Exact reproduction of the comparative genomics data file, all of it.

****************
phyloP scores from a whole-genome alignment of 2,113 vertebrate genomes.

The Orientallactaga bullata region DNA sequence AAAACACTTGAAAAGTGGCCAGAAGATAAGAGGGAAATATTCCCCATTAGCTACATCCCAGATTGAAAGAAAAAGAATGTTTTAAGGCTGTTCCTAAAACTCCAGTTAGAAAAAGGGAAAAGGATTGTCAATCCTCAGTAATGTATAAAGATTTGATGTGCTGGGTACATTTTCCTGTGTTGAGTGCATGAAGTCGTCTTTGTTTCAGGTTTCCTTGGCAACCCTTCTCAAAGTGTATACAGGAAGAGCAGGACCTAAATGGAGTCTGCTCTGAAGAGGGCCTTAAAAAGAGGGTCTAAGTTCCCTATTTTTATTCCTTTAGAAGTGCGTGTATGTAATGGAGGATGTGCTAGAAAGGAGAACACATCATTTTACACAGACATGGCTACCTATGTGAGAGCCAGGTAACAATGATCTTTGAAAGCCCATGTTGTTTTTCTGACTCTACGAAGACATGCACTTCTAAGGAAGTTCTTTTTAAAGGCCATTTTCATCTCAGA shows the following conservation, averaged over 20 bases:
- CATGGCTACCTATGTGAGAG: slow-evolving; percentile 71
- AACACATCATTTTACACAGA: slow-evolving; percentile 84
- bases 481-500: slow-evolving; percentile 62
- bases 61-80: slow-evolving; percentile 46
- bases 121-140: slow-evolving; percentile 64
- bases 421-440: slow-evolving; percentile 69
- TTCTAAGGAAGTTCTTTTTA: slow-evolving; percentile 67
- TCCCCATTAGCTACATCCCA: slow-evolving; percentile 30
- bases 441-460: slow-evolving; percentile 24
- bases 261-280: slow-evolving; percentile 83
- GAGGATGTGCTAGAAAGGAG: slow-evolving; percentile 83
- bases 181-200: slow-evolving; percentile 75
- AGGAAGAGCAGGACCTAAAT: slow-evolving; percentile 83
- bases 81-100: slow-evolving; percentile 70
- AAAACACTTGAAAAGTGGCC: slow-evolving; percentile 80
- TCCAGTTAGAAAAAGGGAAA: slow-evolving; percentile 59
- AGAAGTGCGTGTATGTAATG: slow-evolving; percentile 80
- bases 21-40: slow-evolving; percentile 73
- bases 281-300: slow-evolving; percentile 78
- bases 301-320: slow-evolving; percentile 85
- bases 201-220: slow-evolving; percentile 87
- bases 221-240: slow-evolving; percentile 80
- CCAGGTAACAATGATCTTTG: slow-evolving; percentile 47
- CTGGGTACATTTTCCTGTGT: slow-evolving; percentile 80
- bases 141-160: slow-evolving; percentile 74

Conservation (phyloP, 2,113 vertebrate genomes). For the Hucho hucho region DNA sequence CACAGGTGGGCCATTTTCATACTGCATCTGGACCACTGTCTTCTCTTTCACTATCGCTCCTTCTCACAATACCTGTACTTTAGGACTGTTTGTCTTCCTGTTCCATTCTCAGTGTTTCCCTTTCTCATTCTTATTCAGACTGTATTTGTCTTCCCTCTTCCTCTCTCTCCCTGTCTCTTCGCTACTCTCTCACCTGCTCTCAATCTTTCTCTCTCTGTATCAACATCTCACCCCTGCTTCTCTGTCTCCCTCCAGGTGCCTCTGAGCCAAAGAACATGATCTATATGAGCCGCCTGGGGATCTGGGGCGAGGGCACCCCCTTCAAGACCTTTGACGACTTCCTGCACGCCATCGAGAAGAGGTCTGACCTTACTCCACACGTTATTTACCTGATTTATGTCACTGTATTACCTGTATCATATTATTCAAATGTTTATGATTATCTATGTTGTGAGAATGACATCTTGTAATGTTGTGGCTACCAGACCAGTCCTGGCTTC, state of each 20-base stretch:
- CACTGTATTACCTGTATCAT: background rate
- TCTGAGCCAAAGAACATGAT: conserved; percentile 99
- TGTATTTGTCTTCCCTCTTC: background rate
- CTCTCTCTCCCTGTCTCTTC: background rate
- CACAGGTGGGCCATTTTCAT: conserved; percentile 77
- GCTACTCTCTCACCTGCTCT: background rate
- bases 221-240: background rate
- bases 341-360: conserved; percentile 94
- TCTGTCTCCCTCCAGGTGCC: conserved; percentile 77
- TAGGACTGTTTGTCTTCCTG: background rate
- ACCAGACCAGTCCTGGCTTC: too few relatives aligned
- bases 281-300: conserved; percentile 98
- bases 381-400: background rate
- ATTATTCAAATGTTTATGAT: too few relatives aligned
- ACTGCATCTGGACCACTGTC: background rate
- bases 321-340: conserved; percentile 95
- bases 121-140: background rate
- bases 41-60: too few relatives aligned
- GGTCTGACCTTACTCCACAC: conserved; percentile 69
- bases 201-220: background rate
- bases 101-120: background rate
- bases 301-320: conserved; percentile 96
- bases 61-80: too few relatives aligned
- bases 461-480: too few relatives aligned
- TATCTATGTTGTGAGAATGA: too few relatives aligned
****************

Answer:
phyloP scores from a whole-genome alignment of 2,113 vertebrate genomes.

The Orientallactaga bullata region DNA sequence AAAACACTTGAAAAGTGGCCAGAAGATAAGAGGGAAATATTCCCCATTAGCTACATCCCAGATTGAAAGAAAAAGAATGTTTTAAGGCTGTTCCTAAAACTCCAGTTAGAAAAAGGGAAAAGGATTGTCAATCCTCAGTAATGTATAAAGATTTGATGTGCTGGGTACATTTTCCTGTGTTGAGTGCATGAAGTCGTCTTTGTTTCAGGTTTCCTTGGCAACCCTTCTCAAAGTGTATACAGGAAGAGCAGGACCTAAATGGAGTCTGCTCTGAAGAGGGCCTTAAAAAGAGGGTCTAAGTTCCCTATTTTTATTCCTTTAGAAGTGCGTGTATGTAATGGAGGATGTGCTAGAAAGGAGAACACATCATTTTACACAGACATGGCTACCTATGTGAGAGCCAGGTAACAATGATCTTTGAAAGCCCATGTTGTTTTTCTGACTCTACGAAGACATGCACTTCTAAGGAAGTTCTTTTTAAAGGCCATTTTCATCTCAGA shows the following conservation, averaged over 20 bases:
- CATGGCTACCTATGTGAGAG: slow-evolving; percentile 71
- AACACATCATTTTACACAGA: slow-evolving; percentile 84
- bases 481-500: slow-evolving; percentile 62
- bases 61-80: slow-evolving; percentile 46
- bases 121-140: slow-evolving; percentile 64
- bases 421-440: slow-evolving; percentile 69
- TTCTAAGGAAGTTCTTTTTA: slow-evolving; percentile 67
- TCCCCATTAGCTACATCCCA: slow-evolving; percentile 30
- bases 441-460: slow-evolving; percentile 24
- bases 261-280: slow-evolving; percentile 83
- GAGGATGTGCTAGAAAGGAG: slow-evolving; percentile 83
- bases 181-200: slow-evolving; percentile 75
- AGGAAGAGCAGGACCTAAAT: slow-evolving; percentile 83
- bases 81-100: slow-evolving; percentile 70
- AAAACACTTGAAAAGTGGCC: slow-evolving; percentile 80
- TCCAGTTAGAAAAAGGGAAA: slow-evolving; percentile 59
- AGAAGTGCGTGTATGTAATG: slow-evolving; percentile 80
- bases 21-40: slow-evolving; percentile 73
- bases 281-300: slow-evolving; percentile 78
- bases 301-320: slow-evolving; percentile 85
- bases 201-220: slow-evolving; percentile 87
- bases 221-240: slow-evolving; percentile 80
- CCAGGTAACAATGATCTTTG: slow-evolving; percentile 47
- CTGGGTACATTTTCCTGTGT: slow-evolving; percentile 80
- bases 141-160: slow-evolving; percentile 74

Conservation (phyloP, 2,113 vertebrate genomes). For the Hucho hucho region DNA sequence CACAGGTGGGCCATTTTCATACTGCATCTGGACCACTGTCTTCTCTTTCACTATCGCTCCTTCTCACAATACCTGTACTTTAGGACTGTTTGTCTTCCTGTTCCATTCTCAGTGTTTCCCTTTCTCATTCTTATTCAGACTGTATTTGTCTTCCCTCTTCCTCTCTCTCCCTGTCTCTTCGCTACTCTCTCACCTGCTCTCAATCTTTCTCTCTCTGTATCAACATCTCACCCCTGCTTCTCTGTCTCCCTCCAGGTGCCTCTGAGCCAAAGAACATGATCTATATGAGCCGCCTGGGGATCTGGGGCGAGGGCACCCCCTTCAAGACCTTTGACGACTTCCTGCACGCCATCGAGAAGAGGTCTGACCTTACTCCACACGTTATTTACCTGATTTATGTCACTGTATTACCTGTATCATATTATTCAAATGTTTATGATTATCTATGTTGTGAGAATGACATCTTGTAATGTTGTGGCTACCAGACCAGTCCTGGCTTC, state of each 20-base stretch:
- CACTGTATTACCTGTATCAT: background rate
- TCTGAGCCAAAGAACATGAT: conserved; percentile 99
- TGTATTTGTCTTCCCTCTTC: background rate
- CTCTCTCTCCCTGTCTCTTC: background rate
- CACAGGTGGGCCATTTTCAT: conserved; percentile 77
- GCTACTCTCTCACCTGCTCT: background rate
- bases 221-240: background rate
- bases 341-360: conserved; percentile 94
- TCTGTCTCCCTCCAGGTGCC: conserved; percentile 77
- TAGGACTGTTTGTCTTCCTG: background rate
- ACCAGACCAGTCCTGGCTTC: too few relatives aligned
- bases 281-300: conserved; percentile 98
- bases 381-400: background rate
- ATTATTCAAATGTTTATGAT: too few relatives aligned
- ACTGCATCTGGACCACTGTC: background rate
- bases 321-340: conserved; percentile 95
- bases 121-140: background rate
- bases 41-60: too few relatives aligned
- GGTCTGACCTTACTCCACAC: conserved; percentile 69
- bases 201-220: background rate
- bases 101-120: background rate
- bases 301-320: conserved; percentile 96
- bases 61-80: too few relatives aligned
- bases 461-480: too few relatives aligned
- TATCTATGTTGTGAGAATGA: too few relatives aligned